If you follow me on Twitter (if you don’t, what are you waiting for?), you may know I’ve spent some days in the UK at the end of November. This wasn’t my first time in London. Over the years I’ve been there a few times and I am not the biggest fan of the city. It’s not because it’s not pretty (it is very pretty), but it just didn’t have the right vibe for me.
This time, I went there to meet with one of my dearest friends. She’s been living there since the spring, so she was my guide and we did less touristy stuff. Staying in a more residential neighborhood in West London and seeing how people actually live there, made me change my mind a bit.
That being said, one of the things I love the most about London is that you can take so many day trips from there. Cardiff, Bristol, Bath, Oxford, Brighton, Birmingham, Sheffield, Canterbury, Bournemouth and many other places are all a one- or two-hour train ride from London. Unluckily I didn’t get to visit all these cities, even though I’d love too.
Here, my top 3 day trips from London and, yes, they’re in order of preference.
Stonehenge & Bath
This is definitely my favorite day trip from London. I took this trip back in April when I was in London with my sister for Easter break (and for a Simple Plan concert). I always wanted to go visit Stonehenge and after a bit of research, we found out there were a lot of coach tours that take you to both Stonehenge and Bath.
We were never big fans of group tours, we actually never did one before. For this specific excursion, this option was the cheapest (about 60£ for the bus ride + Stonehenge tickets + guide) and it also made us spend less time on public trains or buses. The company we went with was International Friends and I’m telling you this just because we really enjoyed our time with them. They definitely made us change our mind about coach tours (so much that we did another one when we were in Amsterdam).
Most companies also offer the option to do a Stonehenge, Bath, and Windsor tour. But, in my opinion, we did the right thing by booking just Stonehenge and Bath, because you get just the perfect time in both places.
Our day started pretty early. We had to be at the meeting point at 7.30 am but, because it was Easter, the tube was opening later than usual, so we enjoyed a 20-minute walk from Tottenham Court Road to Great Portland Street. Thankfully, the weather was fine and it was kind of cool walking down empty streets in London – something I will probably never see again.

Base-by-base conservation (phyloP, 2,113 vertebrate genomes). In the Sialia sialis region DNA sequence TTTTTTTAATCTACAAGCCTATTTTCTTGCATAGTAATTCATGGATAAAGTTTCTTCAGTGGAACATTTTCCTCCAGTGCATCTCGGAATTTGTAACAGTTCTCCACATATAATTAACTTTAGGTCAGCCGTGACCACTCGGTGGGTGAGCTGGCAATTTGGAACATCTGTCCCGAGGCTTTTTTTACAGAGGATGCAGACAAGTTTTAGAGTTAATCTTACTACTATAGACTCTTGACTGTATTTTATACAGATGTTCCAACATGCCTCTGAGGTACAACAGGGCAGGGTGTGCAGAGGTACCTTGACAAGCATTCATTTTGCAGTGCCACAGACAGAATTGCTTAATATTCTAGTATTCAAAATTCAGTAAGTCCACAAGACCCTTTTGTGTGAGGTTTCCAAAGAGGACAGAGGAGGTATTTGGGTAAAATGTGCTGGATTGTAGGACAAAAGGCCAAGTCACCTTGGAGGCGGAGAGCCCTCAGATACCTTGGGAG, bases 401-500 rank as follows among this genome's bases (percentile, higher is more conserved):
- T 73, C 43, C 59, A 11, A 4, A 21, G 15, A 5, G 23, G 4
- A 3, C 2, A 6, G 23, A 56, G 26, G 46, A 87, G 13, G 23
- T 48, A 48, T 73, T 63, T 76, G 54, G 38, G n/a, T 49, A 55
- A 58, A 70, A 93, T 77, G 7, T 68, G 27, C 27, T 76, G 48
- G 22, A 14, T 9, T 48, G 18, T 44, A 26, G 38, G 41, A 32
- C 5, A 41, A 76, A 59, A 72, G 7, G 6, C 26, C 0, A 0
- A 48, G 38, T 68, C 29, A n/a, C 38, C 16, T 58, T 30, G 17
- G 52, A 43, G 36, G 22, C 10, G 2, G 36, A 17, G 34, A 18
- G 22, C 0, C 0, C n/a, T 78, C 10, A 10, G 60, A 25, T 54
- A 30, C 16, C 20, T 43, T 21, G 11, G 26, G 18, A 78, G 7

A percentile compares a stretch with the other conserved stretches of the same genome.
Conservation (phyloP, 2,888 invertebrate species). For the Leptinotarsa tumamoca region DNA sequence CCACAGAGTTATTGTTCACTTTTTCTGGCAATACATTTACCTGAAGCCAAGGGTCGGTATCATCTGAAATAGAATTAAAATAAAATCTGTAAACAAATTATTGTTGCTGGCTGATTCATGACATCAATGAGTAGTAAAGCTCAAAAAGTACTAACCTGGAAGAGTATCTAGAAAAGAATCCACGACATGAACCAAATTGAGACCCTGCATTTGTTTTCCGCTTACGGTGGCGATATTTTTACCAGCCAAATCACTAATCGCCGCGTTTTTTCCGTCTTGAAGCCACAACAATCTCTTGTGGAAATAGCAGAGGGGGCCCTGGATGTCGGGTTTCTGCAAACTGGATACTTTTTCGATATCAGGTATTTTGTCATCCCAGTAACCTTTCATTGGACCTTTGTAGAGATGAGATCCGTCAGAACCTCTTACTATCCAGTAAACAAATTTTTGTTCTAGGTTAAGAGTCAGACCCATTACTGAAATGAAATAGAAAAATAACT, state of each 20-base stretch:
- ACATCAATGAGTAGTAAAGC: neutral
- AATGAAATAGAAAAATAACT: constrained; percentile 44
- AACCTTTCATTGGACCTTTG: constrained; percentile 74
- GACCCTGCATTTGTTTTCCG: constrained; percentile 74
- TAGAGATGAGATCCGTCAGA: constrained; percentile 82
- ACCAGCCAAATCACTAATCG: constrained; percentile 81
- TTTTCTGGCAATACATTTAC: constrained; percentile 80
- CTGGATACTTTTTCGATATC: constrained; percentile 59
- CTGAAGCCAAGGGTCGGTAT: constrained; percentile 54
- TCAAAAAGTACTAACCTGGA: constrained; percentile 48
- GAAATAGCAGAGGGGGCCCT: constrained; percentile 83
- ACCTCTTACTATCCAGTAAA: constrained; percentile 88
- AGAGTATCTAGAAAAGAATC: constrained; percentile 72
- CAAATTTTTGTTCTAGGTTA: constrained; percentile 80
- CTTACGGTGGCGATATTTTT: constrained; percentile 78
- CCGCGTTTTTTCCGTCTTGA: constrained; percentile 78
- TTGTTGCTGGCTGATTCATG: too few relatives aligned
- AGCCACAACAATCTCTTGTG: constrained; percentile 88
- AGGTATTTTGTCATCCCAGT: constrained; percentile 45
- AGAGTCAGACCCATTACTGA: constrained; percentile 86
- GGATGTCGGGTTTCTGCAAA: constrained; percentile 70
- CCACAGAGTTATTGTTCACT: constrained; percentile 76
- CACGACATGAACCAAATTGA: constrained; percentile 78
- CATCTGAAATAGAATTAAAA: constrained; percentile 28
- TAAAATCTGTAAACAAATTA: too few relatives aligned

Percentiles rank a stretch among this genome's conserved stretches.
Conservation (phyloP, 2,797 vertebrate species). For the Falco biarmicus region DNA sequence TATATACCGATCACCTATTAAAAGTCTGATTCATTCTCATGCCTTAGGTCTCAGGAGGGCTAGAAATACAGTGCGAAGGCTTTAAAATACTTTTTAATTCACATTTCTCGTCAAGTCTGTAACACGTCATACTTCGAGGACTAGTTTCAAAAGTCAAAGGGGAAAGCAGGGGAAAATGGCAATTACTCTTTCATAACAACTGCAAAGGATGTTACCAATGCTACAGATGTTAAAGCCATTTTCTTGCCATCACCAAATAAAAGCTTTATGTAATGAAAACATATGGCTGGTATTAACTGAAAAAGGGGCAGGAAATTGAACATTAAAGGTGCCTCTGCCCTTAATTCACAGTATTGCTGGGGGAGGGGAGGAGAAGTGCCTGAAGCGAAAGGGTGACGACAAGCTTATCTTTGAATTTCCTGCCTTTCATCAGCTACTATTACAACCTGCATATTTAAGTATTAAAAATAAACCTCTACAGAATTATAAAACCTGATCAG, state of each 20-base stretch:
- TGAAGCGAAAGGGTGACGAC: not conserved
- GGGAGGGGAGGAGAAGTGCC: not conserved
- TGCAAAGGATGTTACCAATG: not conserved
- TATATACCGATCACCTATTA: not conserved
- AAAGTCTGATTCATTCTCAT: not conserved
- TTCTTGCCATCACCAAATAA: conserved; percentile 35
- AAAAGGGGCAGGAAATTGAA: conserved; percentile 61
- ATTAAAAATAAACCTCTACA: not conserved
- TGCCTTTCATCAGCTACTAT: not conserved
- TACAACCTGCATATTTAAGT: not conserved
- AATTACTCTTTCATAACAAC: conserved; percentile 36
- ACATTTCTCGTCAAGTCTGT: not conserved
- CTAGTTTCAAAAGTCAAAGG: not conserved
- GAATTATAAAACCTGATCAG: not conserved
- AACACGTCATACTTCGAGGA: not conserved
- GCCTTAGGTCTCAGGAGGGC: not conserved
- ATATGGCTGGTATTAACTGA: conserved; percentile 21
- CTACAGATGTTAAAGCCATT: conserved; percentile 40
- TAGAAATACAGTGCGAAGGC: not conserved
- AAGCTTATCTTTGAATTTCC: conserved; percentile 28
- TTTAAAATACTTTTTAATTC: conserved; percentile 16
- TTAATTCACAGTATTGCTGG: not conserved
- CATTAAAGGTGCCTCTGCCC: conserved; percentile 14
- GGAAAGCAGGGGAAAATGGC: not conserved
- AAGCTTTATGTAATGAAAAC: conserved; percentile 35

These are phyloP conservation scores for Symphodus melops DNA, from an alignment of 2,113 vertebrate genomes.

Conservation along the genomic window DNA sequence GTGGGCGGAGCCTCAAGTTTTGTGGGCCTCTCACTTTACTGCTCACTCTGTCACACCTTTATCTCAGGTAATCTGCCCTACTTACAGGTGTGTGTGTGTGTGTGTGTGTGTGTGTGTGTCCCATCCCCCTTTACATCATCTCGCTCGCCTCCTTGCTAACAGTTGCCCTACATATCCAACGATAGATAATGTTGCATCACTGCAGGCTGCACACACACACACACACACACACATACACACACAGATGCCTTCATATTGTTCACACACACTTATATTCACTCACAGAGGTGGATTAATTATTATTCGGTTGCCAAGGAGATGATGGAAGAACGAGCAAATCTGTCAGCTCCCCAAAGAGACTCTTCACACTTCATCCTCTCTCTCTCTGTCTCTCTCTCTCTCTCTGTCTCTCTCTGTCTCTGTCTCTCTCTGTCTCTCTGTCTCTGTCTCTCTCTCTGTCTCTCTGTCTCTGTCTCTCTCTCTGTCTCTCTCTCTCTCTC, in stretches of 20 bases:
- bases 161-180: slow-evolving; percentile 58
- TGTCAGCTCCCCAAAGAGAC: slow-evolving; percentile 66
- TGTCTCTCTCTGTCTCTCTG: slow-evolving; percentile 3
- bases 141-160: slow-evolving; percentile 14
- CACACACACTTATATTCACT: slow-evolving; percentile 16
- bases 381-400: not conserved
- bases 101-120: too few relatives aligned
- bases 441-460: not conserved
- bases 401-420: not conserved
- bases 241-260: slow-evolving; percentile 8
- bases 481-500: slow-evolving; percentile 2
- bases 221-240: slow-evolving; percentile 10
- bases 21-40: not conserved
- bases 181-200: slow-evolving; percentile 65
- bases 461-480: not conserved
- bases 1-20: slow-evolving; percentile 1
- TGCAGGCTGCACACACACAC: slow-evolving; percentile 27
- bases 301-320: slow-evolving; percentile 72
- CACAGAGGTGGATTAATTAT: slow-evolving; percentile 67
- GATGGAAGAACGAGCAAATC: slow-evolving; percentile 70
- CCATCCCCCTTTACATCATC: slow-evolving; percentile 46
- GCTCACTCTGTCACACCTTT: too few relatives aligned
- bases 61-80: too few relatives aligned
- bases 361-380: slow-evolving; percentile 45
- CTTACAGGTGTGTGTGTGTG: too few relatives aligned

We took our bus and, after about 2 hours, we arrived at Stonehenge. There, we got some time to visit the Stone Circle with an audioguide, the Neolithic Houses, and the Exhibition. For me, it was kind of surreal standing in such an iconic place, full of history and mystery. And even the weather was surreal. I mean, look at that black sky.
In the early afternoon we arrived in Bath. Thankfully, it stopped raining and we even got some sun for a while. We walked around the town with such an experienced guide who told us so many interesting stories about Bath and the people who live and used to live there.
After the walking tour, we got a bit of free time. My sister and I decided to visit the Roman Baths (about 15£), which I definitely recommend doing. Seriously, this is the most famous attraction of the town and everything there is so well preserved. Having studied a lot of Ancient Roman history and literature in school, visiting this place was one of the highlights of the trip for me. After that, we also had some time to visit the Abbey.
The architecture in Bath is breathtaking and I love how everything looks so well put together, probably because most of the buildings are made of the same golden-colored stone, the Bath stone.
The Making of Harry Potter
Okay, so where do I begin telling you how cool this thing is? If you’re a Potterhead, but even if you just watched the movies once, this place will blow your mind. This wasn’t even my first time on a movie set, but it was so so so cool. I’m still at a loss of words.